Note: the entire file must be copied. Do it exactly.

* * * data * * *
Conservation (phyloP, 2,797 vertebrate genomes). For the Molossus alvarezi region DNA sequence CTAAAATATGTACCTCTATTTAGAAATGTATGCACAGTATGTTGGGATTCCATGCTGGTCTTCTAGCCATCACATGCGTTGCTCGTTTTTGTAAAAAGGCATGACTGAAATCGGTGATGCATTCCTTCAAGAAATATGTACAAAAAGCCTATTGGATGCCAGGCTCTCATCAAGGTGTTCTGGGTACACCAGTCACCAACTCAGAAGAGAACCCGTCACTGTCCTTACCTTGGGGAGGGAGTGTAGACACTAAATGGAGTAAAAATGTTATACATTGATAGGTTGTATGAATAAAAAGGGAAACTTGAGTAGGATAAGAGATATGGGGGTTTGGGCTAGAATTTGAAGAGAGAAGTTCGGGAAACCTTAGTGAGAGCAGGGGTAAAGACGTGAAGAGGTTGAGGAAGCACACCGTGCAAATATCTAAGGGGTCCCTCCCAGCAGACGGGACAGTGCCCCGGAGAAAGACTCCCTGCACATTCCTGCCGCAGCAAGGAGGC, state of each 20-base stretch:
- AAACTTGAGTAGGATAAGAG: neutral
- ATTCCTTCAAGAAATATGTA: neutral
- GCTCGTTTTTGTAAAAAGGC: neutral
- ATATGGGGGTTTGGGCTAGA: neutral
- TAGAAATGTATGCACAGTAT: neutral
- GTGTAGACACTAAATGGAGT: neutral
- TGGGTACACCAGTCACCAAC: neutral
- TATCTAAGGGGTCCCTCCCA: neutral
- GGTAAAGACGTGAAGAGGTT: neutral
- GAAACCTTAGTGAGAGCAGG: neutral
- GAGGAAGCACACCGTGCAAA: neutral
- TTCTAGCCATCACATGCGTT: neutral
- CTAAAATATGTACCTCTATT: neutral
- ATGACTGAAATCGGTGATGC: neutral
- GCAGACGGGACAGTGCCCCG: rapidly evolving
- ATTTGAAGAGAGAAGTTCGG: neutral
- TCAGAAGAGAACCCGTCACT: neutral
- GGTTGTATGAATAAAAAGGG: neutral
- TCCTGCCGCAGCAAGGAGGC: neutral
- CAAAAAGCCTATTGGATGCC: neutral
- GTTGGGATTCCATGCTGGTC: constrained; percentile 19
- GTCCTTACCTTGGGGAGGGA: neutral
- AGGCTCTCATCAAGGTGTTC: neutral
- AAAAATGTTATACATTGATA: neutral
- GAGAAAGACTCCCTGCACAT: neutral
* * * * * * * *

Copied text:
Conservation (phyloP, 2,797 vertebrate genomes). For the Molossus alvarezi region DNA sequence CTAAAATATGTACCTCTATTTAGAAATGTATGCACAGTATGTTGGGATTCCATGCTGGTCTTCTAGCCATCACATGCGTTGCTCGTTTTTGTAAAAAGGCATGACTGAAATCGGTGATGCATTCCTTCAAGAAATATGTACAAAAAGCCTATTGGATGCCAGGCTCTCATCAAGGTGTTCTGGGTACACCAGTCACCAACTCAGAAGAGAACCCGTCACTGTCCTTACCTTGGGGAGGGAGTGTAGACACTAAATGGAGTAAAAATGTTATACATTGATAGGTTGTATGAATAAAAAGGGAAACTTGAGTAGGATAAGAGATATGGGGGTTTGGGCTAGAATTTGAAGAGAGAAGTTCGGGAAACCTTAGTGAGAGCAGGGGTAAAGACGTGAAGAGGTTGAGGAAGCACACCGTGCAAATATCTAAGGGGTCCCTCCCAGCAGACGGGACAGTGCCCCGGAGAAAGACTCCCTGCACATTCCTGCCGCAGCAAGGAGGC, state of each 20-base stretch:
- AAACTTGAGTAGGATAAGAG: neutral
- ATTCCTTCAAGAAATATGTA: neutral
- GCTCGTTTTTGTAAAAAGGC: neutral
- ATATGGGGGTTTGGGCTAGA: neutral
- TAGAAATGTATGCACAGTAT: neutral
- GTGTAGACACTAAATGGAGT: neutral
- TGGGTACACCAGTCACCAAC: neutral
- TATCTAAGGGGTCCCTCCCA: neutral
- GGTAAAGACGTGAAGAGGTT: neutral
- GAAACCTTAGTGAGAGCAGG: neutral
- GAGGAAGCACACCGTGCAAA: neutral
- TTCTAGCCATCACATGCGTT: neutral
- CTAAAATATGTACCTCTATT: neutral
- ATGACTGAAATCGGTGATGC: neutral
- GCAGACGGGACAGTGCCCCG: rapidly evolving
- ATTTGAAGAGAGAAGTTCGG: neutral
- TCAGAAGAGAACCCGTCACT: neutral
- GGTTGTATGAATAAAAAGGG: neutral
- TCCTGCCGCAGCAAGGAGGC: neutral
- CAAAAAGCCTATTGGATGCC: neutral
- GTTGGGATTCCATGCTGGTC: constrained; percentile 19
- GTCCTTACCTTGGGGAGGGA: neutral
- AGGCTCTCATCAAGGTGTTC: neutral
- AAAAATGTTATACATTGATA: neutral
- GAGAAAGACTCCCTGCACAT: neutral